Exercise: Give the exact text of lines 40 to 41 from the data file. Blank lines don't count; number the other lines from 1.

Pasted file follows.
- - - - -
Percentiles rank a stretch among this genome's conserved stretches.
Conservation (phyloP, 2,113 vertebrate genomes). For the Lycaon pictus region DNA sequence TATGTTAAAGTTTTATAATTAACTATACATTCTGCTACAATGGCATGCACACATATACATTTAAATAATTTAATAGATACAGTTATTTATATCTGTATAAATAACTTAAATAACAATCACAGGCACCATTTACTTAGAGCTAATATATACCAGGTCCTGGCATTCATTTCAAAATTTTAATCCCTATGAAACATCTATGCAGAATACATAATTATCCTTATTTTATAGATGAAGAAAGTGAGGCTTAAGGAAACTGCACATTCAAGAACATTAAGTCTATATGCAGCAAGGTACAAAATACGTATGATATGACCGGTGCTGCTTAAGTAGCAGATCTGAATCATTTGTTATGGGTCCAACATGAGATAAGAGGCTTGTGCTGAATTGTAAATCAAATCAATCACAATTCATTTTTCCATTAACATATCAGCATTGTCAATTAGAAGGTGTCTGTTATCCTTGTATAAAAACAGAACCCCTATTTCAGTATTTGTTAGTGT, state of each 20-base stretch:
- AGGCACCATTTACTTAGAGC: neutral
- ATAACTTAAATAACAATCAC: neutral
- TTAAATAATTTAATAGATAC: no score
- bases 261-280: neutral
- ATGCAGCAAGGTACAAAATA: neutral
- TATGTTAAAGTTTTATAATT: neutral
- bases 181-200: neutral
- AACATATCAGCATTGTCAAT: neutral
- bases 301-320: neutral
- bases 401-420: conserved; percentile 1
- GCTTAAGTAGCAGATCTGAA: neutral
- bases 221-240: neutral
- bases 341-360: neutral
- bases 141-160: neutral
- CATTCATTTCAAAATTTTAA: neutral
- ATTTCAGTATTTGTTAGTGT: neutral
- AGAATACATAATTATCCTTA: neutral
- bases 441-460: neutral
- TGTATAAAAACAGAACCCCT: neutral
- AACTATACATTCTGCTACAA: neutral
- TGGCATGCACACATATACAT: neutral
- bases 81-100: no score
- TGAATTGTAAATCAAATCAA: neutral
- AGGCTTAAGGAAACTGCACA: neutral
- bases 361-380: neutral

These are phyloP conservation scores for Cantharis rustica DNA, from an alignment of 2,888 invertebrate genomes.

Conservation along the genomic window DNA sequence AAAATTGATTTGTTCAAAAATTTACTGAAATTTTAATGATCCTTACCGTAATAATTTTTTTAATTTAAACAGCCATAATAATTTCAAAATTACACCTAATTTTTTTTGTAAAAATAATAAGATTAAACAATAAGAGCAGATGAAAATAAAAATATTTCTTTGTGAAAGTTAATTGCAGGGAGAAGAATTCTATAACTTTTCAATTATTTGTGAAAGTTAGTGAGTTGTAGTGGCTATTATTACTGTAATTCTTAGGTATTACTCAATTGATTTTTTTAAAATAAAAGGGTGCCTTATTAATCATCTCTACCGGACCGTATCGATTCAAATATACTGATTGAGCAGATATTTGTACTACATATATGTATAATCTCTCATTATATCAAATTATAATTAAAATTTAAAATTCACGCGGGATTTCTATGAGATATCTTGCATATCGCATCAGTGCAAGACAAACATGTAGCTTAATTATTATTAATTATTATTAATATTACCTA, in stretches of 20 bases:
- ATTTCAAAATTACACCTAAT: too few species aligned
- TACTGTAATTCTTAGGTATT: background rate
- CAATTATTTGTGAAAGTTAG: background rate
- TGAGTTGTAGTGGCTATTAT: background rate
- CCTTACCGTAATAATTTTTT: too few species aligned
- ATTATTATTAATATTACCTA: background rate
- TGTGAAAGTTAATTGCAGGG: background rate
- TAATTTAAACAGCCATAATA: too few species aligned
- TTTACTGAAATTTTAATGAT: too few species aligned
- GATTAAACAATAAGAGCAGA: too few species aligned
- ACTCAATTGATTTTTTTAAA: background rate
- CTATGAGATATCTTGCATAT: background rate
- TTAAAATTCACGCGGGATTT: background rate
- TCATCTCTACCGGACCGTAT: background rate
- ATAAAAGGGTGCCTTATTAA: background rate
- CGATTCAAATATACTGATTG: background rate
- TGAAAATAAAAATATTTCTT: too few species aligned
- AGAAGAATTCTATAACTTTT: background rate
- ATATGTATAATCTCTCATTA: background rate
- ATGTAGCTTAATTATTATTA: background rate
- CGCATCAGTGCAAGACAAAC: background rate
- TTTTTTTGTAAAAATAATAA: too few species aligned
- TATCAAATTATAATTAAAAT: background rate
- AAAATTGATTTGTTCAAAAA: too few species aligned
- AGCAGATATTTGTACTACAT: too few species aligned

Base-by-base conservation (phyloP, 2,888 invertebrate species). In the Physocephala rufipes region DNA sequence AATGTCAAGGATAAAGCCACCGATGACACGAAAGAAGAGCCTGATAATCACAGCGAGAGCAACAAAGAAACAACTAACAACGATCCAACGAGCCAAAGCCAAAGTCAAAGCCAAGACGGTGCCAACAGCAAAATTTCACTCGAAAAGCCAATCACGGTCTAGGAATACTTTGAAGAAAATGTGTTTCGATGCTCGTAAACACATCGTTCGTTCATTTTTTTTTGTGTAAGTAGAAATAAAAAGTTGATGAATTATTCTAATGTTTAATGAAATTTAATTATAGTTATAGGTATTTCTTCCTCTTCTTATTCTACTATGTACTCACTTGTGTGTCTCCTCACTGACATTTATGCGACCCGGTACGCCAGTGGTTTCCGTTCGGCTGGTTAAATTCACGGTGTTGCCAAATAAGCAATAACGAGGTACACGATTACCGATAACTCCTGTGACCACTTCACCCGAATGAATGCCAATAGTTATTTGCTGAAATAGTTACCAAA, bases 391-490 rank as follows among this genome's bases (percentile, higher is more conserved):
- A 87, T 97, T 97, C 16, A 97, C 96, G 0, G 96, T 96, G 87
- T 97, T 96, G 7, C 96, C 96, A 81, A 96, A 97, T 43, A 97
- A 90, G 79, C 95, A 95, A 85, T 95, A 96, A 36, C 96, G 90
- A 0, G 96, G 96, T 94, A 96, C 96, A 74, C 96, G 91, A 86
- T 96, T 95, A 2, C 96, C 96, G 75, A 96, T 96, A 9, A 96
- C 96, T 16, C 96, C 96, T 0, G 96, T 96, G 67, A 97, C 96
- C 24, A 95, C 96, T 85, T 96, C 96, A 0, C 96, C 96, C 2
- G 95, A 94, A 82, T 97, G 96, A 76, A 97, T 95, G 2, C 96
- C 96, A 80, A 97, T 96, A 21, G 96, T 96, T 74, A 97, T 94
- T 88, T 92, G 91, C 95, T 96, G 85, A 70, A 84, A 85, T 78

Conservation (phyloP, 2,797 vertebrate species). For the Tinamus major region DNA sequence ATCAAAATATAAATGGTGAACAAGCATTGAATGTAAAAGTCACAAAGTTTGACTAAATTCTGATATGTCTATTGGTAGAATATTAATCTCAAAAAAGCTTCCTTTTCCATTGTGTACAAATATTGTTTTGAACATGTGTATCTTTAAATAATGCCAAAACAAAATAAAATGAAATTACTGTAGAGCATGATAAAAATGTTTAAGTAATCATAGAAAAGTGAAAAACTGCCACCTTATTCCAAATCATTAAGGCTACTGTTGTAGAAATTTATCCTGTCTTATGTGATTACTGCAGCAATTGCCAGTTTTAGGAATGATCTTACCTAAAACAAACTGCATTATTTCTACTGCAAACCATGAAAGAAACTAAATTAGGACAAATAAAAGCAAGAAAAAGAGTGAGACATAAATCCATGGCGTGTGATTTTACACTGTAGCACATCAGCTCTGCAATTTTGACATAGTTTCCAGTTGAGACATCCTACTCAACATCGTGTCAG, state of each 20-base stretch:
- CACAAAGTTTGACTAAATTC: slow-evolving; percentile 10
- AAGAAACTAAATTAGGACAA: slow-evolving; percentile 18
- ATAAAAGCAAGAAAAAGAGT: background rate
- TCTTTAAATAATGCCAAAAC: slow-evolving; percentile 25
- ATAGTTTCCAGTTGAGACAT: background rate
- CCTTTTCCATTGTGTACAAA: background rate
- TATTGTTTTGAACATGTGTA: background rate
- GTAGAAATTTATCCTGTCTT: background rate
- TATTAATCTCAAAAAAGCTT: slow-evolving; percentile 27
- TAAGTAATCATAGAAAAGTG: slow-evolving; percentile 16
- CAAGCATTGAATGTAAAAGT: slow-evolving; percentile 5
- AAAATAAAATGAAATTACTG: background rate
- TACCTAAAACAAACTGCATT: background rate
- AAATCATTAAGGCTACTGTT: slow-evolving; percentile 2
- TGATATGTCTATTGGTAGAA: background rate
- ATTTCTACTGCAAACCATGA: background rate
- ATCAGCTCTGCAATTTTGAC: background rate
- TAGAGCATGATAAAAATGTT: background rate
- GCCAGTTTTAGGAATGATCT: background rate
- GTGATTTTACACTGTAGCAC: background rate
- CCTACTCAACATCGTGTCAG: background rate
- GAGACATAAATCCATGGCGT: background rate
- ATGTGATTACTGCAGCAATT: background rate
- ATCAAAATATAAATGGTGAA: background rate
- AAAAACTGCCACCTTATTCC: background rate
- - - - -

- ACTCAATTGATTTTTTTAAA: background rate
- CTATGAGATATCTTGCATAT: background rate